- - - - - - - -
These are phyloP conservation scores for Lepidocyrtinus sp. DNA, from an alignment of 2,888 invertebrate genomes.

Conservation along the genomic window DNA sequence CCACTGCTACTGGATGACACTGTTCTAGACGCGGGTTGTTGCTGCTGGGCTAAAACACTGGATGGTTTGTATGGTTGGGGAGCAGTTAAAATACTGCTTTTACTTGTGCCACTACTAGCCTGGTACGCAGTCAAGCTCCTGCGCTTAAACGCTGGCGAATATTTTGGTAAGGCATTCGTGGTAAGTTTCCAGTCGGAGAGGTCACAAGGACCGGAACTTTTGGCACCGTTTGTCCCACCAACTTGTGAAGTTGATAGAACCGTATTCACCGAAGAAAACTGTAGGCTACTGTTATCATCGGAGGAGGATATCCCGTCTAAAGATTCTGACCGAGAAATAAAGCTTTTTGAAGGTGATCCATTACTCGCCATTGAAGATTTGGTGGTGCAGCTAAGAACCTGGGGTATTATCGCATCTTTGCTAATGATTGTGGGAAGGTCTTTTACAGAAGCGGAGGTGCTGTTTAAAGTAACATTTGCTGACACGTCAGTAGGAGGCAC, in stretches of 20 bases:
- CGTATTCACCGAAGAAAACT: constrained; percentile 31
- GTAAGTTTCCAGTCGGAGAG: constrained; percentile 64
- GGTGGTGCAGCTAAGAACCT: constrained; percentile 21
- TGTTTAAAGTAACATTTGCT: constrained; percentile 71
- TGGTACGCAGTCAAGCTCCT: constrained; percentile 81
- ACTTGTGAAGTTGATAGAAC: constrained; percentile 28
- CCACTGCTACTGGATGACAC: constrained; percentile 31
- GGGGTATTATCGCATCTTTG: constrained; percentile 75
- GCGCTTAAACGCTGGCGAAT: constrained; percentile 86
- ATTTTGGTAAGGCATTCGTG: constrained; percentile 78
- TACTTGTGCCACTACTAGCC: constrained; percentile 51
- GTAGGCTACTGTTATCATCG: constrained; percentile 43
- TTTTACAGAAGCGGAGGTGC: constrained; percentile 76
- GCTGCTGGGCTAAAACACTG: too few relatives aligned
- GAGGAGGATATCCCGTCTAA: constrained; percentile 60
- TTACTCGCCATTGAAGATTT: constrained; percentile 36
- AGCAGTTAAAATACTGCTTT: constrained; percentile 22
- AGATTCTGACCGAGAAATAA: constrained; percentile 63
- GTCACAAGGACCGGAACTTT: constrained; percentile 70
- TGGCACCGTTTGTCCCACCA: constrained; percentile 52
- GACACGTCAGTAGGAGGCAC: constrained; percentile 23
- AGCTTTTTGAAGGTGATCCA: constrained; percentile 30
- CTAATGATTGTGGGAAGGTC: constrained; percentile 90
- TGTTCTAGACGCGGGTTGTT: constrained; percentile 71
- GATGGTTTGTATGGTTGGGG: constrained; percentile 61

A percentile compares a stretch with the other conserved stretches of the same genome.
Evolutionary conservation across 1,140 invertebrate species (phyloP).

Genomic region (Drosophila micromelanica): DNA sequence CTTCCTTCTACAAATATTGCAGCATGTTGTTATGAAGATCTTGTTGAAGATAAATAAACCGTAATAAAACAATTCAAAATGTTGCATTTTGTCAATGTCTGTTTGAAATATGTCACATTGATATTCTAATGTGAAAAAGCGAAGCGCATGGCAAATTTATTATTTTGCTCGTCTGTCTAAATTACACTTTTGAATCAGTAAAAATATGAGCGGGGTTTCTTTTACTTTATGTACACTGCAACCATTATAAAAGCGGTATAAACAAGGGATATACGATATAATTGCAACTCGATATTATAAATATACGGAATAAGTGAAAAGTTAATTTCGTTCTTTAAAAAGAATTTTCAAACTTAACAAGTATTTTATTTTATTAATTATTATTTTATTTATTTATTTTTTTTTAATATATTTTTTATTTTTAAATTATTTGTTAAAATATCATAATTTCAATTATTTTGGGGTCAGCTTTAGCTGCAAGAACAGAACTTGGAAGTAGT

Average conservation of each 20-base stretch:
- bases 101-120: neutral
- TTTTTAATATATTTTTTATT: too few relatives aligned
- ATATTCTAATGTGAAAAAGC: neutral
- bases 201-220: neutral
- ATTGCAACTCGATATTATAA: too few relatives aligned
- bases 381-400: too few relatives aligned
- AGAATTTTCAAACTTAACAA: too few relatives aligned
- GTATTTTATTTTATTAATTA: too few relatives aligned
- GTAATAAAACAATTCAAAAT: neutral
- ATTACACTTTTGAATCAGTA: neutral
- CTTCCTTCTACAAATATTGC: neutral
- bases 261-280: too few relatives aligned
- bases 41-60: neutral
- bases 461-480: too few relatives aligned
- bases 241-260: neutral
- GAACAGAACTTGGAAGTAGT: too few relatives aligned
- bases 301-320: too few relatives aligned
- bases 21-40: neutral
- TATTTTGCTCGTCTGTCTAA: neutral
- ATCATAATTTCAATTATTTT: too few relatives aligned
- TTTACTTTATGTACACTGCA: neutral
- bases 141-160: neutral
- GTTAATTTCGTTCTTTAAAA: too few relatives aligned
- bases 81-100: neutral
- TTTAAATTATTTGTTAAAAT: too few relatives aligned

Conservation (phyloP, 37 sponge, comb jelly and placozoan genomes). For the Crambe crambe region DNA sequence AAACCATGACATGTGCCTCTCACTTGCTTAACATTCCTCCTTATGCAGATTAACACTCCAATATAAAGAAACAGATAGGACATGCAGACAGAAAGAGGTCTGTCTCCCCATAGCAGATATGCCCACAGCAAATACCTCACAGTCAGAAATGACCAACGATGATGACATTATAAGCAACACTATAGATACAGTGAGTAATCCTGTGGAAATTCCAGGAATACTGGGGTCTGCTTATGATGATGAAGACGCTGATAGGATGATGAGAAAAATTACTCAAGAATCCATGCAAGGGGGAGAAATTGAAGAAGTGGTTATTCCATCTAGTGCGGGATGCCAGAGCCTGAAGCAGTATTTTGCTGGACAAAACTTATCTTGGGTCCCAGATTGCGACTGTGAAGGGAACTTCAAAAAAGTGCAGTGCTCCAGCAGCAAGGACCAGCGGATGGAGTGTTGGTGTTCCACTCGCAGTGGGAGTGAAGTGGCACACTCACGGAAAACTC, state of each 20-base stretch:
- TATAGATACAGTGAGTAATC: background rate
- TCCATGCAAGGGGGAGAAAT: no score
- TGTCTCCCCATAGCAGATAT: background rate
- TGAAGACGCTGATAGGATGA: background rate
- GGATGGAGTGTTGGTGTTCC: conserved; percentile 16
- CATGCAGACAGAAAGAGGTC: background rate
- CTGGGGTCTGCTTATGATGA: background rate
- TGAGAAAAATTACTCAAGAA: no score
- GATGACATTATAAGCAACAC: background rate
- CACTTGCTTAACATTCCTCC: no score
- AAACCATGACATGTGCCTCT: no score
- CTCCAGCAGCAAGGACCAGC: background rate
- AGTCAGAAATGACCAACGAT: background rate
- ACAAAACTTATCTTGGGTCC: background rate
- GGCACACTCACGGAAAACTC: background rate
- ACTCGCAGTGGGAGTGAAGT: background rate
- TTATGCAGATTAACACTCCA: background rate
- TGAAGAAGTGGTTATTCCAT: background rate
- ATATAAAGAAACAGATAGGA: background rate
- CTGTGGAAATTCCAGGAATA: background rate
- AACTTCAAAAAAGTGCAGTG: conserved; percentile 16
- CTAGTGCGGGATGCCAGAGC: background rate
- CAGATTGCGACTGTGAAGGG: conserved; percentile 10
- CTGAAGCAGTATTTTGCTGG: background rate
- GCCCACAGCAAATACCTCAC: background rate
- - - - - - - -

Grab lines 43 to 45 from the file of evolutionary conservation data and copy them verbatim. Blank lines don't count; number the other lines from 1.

- bases 261-280: too few relatives aligned
- bases 41-60: neutral
- bases 461-480: too few relatives aligned